ROLL CALL RELEASE
- 1 page
- For Official Use Only
- May 24, 2013
(U//FOUO) In January 2013, insurgents in India placed improvised explosive devices (IEDs) in the bodies of two police officers who were killed during an ambush; these devices probably were designed to target first responders, medical personnel, and medical facilities.
(U) One of the IEDs detonated on-site, killing four civilians who were involved in recovery operations and the other IED was discovered by physicians during post-mortem inspection. The IED triggering mechanism in the second body contained both a pressure-sensitive switch and light-activated switch designed to initiate the IED when it was exposed to direct light.
(U//FOUO) Indian medical personnel were able to avoid detonation of the device when they noticed and acted on suspicious indicators. First responders encountering human remains may want to consider the following indicators, which could indicate the presence of an IED:
— (U) Unusual or fresh—possibly still bleeding or seeping—incisions accompanied by crude stitching.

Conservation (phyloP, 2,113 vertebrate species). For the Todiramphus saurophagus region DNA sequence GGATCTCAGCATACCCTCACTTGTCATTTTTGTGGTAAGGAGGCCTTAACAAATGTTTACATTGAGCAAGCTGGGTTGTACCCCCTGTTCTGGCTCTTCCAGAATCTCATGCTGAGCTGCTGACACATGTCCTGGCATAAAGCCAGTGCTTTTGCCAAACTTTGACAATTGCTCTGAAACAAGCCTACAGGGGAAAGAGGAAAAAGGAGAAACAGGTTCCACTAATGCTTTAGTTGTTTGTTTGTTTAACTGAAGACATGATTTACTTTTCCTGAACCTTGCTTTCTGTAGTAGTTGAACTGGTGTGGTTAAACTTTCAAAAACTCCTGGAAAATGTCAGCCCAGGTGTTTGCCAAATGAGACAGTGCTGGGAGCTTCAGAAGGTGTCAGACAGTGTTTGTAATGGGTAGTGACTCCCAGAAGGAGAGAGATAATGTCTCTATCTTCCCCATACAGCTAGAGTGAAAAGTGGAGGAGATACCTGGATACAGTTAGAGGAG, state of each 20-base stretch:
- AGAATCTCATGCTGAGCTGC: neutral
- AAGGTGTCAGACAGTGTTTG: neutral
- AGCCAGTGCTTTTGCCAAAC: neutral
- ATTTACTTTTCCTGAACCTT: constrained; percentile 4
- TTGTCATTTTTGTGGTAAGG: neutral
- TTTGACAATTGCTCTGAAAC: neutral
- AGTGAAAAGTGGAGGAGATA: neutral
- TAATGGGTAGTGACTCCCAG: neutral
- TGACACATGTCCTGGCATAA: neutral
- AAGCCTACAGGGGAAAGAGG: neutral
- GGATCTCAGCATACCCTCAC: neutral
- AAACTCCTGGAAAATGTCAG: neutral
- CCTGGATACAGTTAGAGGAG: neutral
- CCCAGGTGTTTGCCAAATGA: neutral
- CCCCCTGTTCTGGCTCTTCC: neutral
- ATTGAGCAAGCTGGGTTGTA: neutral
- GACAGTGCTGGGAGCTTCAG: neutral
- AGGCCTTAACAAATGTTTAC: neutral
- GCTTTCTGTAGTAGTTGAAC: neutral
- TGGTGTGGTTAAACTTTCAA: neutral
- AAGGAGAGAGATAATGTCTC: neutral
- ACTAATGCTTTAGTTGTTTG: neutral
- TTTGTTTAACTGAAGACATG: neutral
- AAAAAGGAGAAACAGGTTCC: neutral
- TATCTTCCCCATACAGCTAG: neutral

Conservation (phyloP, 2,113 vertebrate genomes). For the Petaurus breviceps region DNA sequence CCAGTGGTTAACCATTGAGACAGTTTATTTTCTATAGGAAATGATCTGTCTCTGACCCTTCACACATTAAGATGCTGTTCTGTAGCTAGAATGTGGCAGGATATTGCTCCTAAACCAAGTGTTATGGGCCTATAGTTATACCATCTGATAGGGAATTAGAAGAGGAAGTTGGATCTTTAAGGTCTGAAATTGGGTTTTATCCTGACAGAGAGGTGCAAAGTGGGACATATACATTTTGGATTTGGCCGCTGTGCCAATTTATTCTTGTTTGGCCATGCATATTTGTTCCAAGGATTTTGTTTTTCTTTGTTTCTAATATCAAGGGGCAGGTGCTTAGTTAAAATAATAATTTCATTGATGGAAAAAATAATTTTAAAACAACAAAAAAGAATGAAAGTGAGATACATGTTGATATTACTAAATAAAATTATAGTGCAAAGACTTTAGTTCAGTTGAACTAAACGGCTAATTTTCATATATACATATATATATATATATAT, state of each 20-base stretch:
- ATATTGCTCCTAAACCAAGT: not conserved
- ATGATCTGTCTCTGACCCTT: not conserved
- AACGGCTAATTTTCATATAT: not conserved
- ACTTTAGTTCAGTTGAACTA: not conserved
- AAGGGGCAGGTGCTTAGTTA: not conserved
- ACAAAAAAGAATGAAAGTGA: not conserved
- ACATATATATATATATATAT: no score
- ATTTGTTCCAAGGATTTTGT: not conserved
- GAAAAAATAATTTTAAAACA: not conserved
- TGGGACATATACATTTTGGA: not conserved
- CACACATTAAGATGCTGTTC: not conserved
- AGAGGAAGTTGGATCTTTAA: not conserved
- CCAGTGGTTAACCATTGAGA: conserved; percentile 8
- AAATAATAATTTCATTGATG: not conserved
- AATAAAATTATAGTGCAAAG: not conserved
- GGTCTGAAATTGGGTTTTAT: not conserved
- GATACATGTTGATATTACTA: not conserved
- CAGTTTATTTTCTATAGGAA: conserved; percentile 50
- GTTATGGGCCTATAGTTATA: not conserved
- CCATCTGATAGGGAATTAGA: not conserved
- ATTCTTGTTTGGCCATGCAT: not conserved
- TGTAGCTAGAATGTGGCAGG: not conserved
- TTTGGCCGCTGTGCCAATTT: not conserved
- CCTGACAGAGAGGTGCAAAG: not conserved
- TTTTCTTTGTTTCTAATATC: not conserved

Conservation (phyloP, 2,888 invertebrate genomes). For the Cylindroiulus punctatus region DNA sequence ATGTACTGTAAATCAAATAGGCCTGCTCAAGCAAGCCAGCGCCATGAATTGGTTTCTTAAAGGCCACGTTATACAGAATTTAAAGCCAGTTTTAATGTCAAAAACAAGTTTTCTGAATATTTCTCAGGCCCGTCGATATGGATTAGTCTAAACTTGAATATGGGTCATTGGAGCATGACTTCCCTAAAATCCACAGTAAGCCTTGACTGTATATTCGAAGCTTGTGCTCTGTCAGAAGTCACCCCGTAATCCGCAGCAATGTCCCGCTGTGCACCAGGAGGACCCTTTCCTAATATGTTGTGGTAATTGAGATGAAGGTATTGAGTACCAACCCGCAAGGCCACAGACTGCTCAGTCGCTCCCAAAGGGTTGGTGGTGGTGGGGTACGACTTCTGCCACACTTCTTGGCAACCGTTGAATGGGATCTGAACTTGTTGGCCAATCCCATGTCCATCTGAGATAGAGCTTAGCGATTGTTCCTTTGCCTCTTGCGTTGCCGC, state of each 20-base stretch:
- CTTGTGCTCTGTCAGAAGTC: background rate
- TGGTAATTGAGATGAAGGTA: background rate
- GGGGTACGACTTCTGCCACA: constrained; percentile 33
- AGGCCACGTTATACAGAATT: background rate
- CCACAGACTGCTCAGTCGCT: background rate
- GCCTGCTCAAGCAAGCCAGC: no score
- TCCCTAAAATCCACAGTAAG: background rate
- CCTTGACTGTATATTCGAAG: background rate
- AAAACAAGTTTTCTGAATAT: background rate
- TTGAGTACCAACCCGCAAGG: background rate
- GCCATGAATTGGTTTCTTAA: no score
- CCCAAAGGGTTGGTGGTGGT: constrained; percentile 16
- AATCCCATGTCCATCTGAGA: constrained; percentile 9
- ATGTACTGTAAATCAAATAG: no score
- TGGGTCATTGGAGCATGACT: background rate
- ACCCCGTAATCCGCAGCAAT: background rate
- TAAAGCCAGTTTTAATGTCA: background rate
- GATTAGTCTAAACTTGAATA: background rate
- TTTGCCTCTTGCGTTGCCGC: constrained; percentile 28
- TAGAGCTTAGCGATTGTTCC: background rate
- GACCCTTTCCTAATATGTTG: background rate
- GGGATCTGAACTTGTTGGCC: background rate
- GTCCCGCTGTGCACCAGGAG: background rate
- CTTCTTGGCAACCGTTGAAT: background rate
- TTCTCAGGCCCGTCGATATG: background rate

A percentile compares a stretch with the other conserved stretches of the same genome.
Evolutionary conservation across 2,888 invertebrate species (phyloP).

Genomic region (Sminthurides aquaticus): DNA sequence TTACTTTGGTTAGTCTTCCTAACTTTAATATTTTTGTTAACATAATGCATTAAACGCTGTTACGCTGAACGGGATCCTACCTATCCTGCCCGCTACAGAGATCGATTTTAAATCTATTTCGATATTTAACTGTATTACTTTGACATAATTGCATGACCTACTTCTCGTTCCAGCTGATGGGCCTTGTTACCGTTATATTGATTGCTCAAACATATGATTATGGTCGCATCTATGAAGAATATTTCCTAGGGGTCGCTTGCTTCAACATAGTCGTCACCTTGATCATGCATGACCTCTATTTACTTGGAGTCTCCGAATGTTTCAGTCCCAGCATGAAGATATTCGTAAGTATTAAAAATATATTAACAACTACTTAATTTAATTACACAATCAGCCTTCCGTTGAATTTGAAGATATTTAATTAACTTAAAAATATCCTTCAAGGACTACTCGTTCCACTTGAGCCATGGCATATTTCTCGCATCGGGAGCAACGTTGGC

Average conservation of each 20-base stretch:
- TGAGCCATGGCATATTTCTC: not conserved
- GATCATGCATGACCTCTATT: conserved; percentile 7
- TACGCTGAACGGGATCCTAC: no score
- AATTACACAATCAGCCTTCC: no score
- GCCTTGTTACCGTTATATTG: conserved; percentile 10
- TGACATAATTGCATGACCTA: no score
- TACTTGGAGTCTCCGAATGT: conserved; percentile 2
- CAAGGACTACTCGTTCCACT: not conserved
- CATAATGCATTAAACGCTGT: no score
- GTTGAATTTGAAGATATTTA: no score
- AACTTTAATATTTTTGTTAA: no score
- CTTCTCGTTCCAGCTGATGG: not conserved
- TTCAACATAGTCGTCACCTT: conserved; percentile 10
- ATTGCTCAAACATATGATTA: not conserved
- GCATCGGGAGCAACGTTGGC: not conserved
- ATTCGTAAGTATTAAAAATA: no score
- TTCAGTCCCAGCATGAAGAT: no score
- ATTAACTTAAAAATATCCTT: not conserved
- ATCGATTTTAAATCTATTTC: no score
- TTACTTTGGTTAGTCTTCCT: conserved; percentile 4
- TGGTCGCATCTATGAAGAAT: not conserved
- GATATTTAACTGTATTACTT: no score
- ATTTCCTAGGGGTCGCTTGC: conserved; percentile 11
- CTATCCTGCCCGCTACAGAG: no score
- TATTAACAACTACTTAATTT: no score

— (U) Signs of post-mortem incisions or stitching.
— (U) The presence of IED related materials or hoax/actual devices in conjunction with an intact set of human remains.
— (U) A corpse placed in a manner/location requiring responders to immediately remove them from the encountered position/location.
— (U) Abnormal bloating or swelling of the body.
— (U) Foreign objects protruding from the body.
(U//FOUO) Although this concealment method has not been encountered in the Homeland and we have no indication at this time that violent extremists here are considering its use, we note the incident received broad English-language media coverage overseas, which could prompt technically-competent violent extremists to consider adopting the tactic.